No Kill success in the heart of Louisiana

No Kill success in the heart of Louisiana

Another VICTORY for our No Kill Nation:

Caddo Parish is located just a little north of Shreveport, Louisiana.  They are smack dab in the region of the country that gained so much attention after Hurricaine Katrina. Animal welfare workers who travelled to Louisiana were heartbroken over the high numbers of stray and displaced animals endemic to the region. 

So when the topic of improving lifesaving results comes up in regions like the heart of Louisiana, the standard argument from those who oppose No Kill is that - these shelters have nothing to work with, therefore it can’t be done. Municipal service providers can’t do more because No Kill costs too much money. They’ve got tight budgets and they are doing the best that they can. Then the argument usually wraps up with - it is the height of arrogance for any of us to place this type of ethical burden on southern shelter operations.

Well here’s a community that didn’t listen to the claims that they couldn’t make changes, here’s a community that wasn’t satisfied with busines as usual - the community is Caddo Parish, Louisiana.


In 2006 Nathan Winograd was retained to do an evaluation of the Caddo Parish shelter, otherwise known as Caddo Parish Animal and Mosquito Control. What he found would not be considered unusual for a municipal animal control shelter in any part of the country.


Despite killing nearly 9,000 dogs and cats in the first ten months of 2006, there was only one cat available for adoption and many empty dog and cat cages during my visit. (pictured above is the one cat)

The shelter was open during business hours that didn’t allow for working families to visit. There weren’t any weekend hours and the shelter was closed by 5PM during the week. If you have a job or your kids were in school, it wasn’t likely that you could even get into the shelter if you chose to adopt a pet!  Having business hours that are on par with “business” isn’t so good for the “retail” side of animal sheltering - the pet adoptions.

Empty cages at Caddo from three years ago

Empty cages at Caddo from three years ago

The cat adoption room had 17 cages, seven of which were filled with small dogs and puppies and the rest were empty. There was only one cat available for adoption, in the “cat play” room. 

At the time of his visit Caddo had killed 3,141 of the 3,442 cats they had received that year.

A lack of priority on saving lives is evidenced by:  

  • Lack of public access hours effectively eliminate working people and families with children from adopting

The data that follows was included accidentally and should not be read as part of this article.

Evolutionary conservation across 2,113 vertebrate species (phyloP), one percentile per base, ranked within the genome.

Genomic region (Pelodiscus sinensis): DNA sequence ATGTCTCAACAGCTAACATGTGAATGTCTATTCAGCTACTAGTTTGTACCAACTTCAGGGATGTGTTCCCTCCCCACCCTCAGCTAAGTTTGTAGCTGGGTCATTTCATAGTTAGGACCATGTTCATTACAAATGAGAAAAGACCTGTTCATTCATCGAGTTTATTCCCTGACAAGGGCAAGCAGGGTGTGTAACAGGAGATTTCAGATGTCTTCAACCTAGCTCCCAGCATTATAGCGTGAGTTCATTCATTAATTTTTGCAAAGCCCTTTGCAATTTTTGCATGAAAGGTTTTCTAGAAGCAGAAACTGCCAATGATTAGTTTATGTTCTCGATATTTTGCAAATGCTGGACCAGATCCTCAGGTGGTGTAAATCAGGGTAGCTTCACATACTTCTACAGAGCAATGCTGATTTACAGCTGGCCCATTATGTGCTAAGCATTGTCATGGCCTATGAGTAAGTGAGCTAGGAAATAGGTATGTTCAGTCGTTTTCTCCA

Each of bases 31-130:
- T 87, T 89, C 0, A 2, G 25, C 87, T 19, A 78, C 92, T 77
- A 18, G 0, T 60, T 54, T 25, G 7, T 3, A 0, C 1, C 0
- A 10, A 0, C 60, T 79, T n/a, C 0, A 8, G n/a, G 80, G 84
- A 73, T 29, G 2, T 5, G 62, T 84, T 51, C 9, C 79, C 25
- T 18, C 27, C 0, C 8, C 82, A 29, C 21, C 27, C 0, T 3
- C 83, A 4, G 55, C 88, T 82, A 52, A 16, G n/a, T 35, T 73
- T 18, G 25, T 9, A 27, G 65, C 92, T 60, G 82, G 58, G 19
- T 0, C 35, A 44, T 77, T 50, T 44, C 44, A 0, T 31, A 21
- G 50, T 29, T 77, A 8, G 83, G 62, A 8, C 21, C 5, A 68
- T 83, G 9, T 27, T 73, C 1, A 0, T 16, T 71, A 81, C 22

• The shelter’s location is next to junkyards and waste type industrial businesses in a remote part of the community away from where people work, live and play 
  • The shelter has not availed itself of lifesaving adoption opportunities at PetSmart and only minimally does offsite adoptions through the Humane Society a few days per month 
  • There is no signage off of the freeway or major streets indicating the location of the shelter

Its dual mission has historically and in many ways continues to be to kill mosquitoes and to kill dogs and cats.

Fast forward to 2009 and the recent coverage on KSLA News 12:

Adoptions are up so far this year, with more than 200 for the month of January, and a goal of 250 for February. As of Tuesday afternoon, they were already up to 76 and on track to meet that goal. They’ve already surpassed last year’s total of 68 for the entire month. 

One of the problems noted in Winograd’s evaluation was a general lack of accountability and discipline within the ranks of the organization. In a business, the bottom line is dollars and cents. In a shelter, the bottom line is dollars, cents and lives. Too often shelters either leave out the lives or decrease their lifesaving in a misguided effort to control the dollars. And then there’s the problem of basic incompetence and laziness:

[Director, Matthew] Pepper is also determined to improve staff morale and the shelter’s public image as well. The shelter’s director, veterinarian Dr. Michael Dale and two others were shown the door last summer amid accusations of mismanagement and policy violations. Not only were euthanizations up, but it was discovered some animals were put down in error, and others were left barely alive. “This organization historically has been so clouded with such a bad image that it’s nice for us to be part of something so positive.” KSLA